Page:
Tickets for the Coming Event Are in Great Demand and Standing
Room Wil. Be at a Big Premium — Visitors Are Pouring Into
Pasadena and Lodgings Are Now Very Difficult to Find
quickly after the ball is put into play
that there are seven • men forming a
double tandem. \
Every player behind the line watches
the quarter. The moment he gives the
signal the ball is passed and the half or
the State Mineralogist finds worthy of
making public.
Judge Fritz Has Been Successful it*.
Bringing Two Male Parents
to Time.
Judge Fritz has for the second- time
played the role of protector for chil
dren who are neglected by their male
parent, and he feels proud of tho
achievement. A week ago Joseph Thomp
son, a longshoreman, residing on Perry
street, between Harrison and Bryant, was
brought before him for getting drunk and
neglecting his family by wasting all his
wages. The Judge made him promise to
take the pledge and in future give his
wife enough money to support her and
ihe children, and continued the case for a
week. Yesterday Mrs. Thompson ap
peared in court and said that her husband
had taken the pledge and had not tasted
a drop since, giving her all the . money
she needed. The Judge continued the case
for another two weeks to Ee?'how Thomp
son behaved himself.
Yesterday he had a similar case before
him. Christian Peterson, a longshoreman,
was charged by a neighbor. Mrs. Mar
garet McClenegan, 504 Greenwich street,
with frequenting saloons and not provid
ing for his four young children, who were
produced in court. They had to depend
upon the neighbors for support. The
Judge made Peterson promise to go to
work at once and totally abstain from
liquor for a week, and to bring him a
strict account next Monday of what he
had earned and what he had spent for
necessaries. The case was continued till
Laborer Gets His Trunk.
Justice of the Peace Daniels gave judg
ment yesterday in favor of Robert Wad
dell, who sued James Gately, a Potrero
bcarding-house keeper, and the Risdon
Iron Works for the recovery of a trunk
retained by Gately. Waddell came here
from the East under contract to labor
for the iron works, but deserted his po
sition after one day. Gately refused to
give Waddell his trunk until he had paid
for hl.s^fare from the Kast. Justice Dan
iels now orders the return of the trunk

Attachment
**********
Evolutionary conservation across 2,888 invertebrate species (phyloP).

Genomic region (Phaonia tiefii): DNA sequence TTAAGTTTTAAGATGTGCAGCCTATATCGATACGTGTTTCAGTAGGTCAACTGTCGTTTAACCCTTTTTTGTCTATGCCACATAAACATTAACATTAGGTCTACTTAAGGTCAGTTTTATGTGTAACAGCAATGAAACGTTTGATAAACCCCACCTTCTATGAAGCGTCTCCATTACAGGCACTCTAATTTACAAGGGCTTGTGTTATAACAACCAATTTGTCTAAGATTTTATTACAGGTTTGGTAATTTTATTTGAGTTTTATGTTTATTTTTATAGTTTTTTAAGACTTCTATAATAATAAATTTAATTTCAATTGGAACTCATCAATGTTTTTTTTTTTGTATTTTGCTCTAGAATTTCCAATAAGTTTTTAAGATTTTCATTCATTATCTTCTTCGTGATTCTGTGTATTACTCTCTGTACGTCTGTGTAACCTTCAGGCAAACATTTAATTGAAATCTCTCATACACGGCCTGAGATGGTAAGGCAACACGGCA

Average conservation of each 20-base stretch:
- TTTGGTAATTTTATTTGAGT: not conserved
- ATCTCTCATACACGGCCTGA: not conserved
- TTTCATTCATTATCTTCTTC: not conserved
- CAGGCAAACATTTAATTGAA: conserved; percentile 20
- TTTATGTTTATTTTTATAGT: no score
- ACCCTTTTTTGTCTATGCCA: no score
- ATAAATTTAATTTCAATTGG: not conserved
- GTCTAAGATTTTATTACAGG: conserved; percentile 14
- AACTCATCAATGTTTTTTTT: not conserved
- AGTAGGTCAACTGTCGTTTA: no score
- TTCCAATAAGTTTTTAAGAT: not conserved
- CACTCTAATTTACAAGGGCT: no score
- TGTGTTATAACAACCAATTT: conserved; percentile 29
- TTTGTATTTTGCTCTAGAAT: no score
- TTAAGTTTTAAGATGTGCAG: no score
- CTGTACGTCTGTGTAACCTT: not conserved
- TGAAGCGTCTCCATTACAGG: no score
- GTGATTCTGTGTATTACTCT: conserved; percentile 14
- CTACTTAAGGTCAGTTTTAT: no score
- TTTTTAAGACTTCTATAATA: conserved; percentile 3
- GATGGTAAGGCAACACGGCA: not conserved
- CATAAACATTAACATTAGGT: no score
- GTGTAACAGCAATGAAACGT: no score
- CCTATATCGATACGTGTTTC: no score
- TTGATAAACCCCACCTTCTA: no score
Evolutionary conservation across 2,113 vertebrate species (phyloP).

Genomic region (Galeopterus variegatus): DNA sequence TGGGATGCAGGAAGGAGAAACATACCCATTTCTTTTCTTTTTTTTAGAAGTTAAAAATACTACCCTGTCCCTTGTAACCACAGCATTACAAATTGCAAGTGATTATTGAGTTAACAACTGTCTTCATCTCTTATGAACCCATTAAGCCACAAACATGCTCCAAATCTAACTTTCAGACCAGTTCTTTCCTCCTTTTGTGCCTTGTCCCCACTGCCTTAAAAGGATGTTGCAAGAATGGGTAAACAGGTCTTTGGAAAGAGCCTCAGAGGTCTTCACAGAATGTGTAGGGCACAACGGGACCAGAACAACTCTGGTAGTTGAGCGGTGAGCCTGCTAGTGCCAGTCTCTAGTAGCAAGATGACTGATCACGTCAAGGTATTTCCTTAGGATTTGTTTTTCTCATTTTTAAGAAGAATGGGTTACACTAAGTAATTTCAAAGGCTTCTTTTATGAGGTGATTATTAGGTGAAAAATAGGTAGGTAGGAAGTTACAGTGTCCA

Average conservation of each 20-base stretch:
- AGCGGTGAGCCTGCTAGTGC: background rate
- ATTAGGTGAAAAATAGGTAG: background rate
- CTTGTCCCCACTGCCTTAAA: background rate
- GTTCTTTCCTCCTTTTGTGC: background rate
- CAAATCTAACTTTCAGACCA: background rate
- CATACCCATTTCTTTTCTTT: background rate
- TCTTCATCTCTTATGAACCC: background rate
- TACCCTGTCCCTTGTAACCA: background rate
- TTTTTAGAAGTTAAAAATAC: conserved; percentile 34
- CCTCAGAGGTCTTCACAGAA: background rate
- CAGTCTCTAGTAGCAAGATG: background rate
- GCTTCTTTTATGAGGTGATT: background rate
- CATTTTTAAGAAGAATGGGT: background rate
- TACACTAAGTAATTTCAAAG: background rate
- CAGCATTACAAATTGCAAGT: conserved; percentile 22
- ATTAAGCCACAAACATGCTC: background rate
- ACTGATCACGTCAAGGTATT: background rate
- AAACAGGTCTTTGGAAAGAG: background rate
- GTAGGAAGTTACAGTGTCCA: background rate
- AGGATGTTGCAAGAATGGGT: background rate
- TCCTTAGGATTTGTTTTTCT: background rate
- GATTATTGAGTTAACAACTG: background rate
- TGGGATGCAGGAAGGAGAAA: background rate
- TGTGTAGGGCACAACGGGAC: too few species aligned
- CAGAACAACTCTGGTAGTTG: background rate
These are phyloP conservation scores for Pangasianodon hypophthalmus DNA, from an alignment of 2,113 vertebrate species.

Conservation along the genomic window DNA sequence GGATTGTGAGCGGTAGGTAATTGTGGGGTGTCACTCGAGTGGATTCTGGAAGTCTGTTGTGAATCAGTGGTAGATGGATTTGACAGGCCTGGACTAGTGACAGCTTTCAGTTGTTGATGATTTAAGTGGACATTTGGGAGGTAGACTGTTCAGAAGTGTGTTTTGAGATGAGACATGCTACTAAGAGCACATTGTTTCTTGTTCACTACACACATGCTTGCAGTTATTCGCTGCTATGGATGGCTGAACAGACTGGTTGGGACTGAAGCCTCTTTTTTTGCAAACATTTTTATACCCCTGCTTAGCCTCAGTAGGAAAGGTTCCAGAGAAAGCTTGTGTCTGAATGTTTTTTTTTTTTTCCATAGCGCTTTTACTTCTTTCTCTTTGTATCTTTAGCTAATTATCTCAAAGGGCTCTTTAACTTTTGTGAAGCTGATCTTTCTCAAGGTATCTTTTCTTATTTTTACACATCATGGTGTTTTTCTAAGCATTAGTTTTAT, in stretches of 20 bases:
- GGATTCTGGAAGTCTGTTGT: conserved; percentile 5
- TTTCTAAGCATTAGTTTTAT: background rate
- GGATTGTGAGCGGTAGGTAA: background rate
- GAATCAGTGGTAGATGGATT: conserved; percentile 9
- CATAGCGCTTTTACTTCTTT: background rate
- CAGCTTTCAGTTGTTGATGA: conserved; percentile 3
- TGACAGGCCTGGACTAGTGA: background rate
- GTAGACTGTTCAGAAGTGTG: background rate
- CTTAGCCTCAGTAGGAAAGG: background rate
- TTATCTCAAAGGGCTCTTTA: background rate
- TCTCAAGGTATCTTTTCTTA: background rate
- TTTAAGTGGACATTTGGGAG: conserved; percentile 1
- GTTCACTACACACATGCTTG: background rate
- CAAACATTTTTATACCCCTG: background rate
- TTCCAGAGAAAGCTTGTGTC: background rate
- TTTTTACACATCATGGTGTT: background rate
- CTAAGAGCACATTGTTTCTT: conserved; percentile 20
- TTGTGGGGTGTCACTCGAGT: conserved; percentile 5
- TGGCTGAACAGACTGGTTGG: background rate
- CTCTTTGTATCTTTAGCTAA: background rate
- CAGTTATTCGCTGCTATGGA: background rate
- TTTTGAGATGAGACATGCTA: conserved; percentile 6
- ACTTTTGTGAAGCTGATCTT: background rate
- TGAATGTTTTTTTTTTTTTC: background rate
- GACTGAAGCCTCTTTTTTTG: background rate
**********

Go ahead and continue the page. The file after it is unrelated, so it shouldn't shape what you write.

or its equivalent in value. . .
Leaves Estate to Widow.
The will of Pardon A. Cook, who died
at his residence, 2212 Broadway, on the
22d instJ, was filed for probate yesterday.
He leaves his entire estate, which, con
sists of real estate in this city valued at
$120,250 and $14,750 cash, . to his widow,
Lizzie Cook. Upon her death the estate
is to go to the three daughters of the de
ceased. Mrs. Cook Is appointed execu
trix of the will. ■ . .
Died of His Injuries,
Leonidas Fortumas, who was injured
last Fiiday at the intersection of Fourth
and Howard streets by a street. car, died
yesterday morning at. the French .Hos
pital. Coroner Leland will hold an In
quest.' ' •
New Year's Presents,
Such as Water-Colors, . Etchings, Photo
graphs, Statuary, Gold Clocks, Candle
sticks, Candelabra, Dress Suit Cases,
Trunks, Valises, Cameras, Pocketbooks,
Fountain Pens, Pictures and Frames.
Best Values in every department: ; Visit
ors always welcome. Sanborn, Vail & Co.,
741 Market street. » ' ♦
full- hits the line like a catapult. The
tackle does not stand facing his opponent
as is seen - in local games. Yost a has
studied the thing out and make his man
face ■ the center, as would an end. In
doing this the player is able to plunge
Motion to Dismiss the
Second Indictment
Is Granted.
The second indictment against A. C.
Widber, ex-City Treasurer, charging him
with the embezzlement of $13,000 of the
city funds, was, on motion of Attorney
Pelxotto, for the defendant, dismissed by
Judge Cook yesterday on the ground that
the sixty days during which the trial
should have been held had elapsed. The
point was made in view of the decision of
the Supreme Court in the Bergerot case
from ban Jose.
The Judge in granting the mAtion said
he would like to have the point decided
upon by the Supreme Court, but the Dis